1. Mehmet E. Yaya, 2016. "Within inequality characteristics and adaptation of immigrants in the United States," Review of Economics of the Household, Springer, vol. 14(3), pages 695-714, September.
    2. Antonella D’Agostino & Andrea Regoli & Giancarlo Cornelio & Fabio Berti, 2016. "Studying Income Inequality of Immigrant Communities in Italy," Social Indicators Research: An International and Interdisciplinary Journal for Quality-of-Life Measurement, Springer, vol. 127(1), pages 83-100, May.
    3. André Martínez-Fritscher & Aldo Musacchio & Martina Viarengo, 2010. "The Great Leap Forward: The Political Economy Of Education In Brazil, 1889-1930," Working Papers 03-2010, Universidade de São Paulo, Faculdade de Economia, Administração e Contabilidade de Ribeirão Preto.
    4. James Foreman-Peck & Peng Zhou, 2013. "The strength and persistence of entrepreneurial cultures," Journal of Evolutionary Economics, Springer, vol. 23(1), pages 163-187, January.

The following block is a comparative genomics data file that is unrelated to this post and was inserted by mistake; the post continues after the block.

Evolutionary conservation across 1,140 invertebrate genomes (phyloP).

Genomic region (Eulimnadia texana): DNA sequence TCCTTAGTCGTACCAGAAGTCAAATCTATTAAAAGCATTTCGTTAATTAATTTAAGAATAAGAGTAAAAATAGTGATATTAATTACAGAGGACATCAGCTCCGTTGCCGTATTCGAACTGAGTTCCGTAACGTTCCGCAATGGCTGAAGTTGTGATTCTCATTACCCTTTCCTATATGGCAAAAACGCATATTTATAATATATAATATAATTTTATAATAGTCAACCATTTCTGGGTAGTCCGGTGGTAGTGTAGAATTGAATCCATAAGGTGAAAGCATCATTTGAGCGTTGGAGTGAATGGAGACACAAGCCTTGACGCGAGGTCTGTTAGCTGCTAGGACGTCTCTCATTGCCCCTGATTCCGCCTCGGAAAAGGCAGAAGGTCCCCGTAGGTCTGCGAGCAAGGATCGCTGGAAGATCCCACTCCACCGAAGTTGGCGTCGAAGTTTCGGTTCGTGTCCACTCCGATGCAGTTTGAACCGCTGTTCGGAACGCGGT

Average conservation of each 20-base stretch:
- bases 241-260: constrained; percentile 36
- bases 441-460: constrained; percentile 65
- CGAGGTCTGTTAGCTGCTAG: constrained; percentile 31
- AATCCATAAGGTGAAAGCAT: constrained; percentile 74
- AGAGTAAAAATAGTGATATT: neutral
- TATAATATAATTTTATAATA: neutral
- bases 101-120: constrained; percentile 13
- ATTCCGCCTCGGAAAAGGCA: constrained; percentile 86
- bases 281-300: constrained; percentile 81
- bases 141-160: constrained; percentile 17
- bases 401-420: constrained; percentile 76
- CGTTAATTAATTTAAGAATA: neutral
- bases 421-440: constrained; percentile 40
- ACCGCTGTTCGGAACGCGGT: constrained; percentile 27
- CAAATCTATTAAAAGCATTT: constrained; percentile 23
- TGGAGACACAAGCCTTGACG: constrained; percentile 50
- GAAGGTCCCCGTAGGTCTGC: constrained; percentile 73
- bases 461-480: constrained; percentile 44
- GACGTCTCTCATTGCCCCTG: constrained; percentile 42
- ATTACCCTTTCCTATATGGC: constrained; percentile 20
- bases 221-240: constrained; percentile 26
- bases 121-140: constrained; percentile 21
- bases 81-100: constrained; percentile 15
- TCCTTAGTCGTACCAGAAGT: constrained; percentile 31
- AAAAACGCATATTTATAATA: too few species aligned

5. Richard M. Todd & Michael Grover, 2008. "Accounting for regional migration patterns and homeownership disparities in the Hmong-American refugee community, 1980-2000," Community Affairs Report 2008-1, Federal Reserve Bank of Minneapolis.
    6. Cobb-Clark, Deborah A. & Sinning, Mathias G., 2011. "Neighborhood diversity and the appreciation of native- and immigrant-owned homes," Regional Science and Urban Economics, Elsevier, vol. 41(3), pages 214-226, May.
    7. Alberto Bisin & Thierry Verdier, 2010. "The Economics of Cultural Transmission and Socialization," NBER Working Papers 16512, National Bureau of Economic Research, Inc.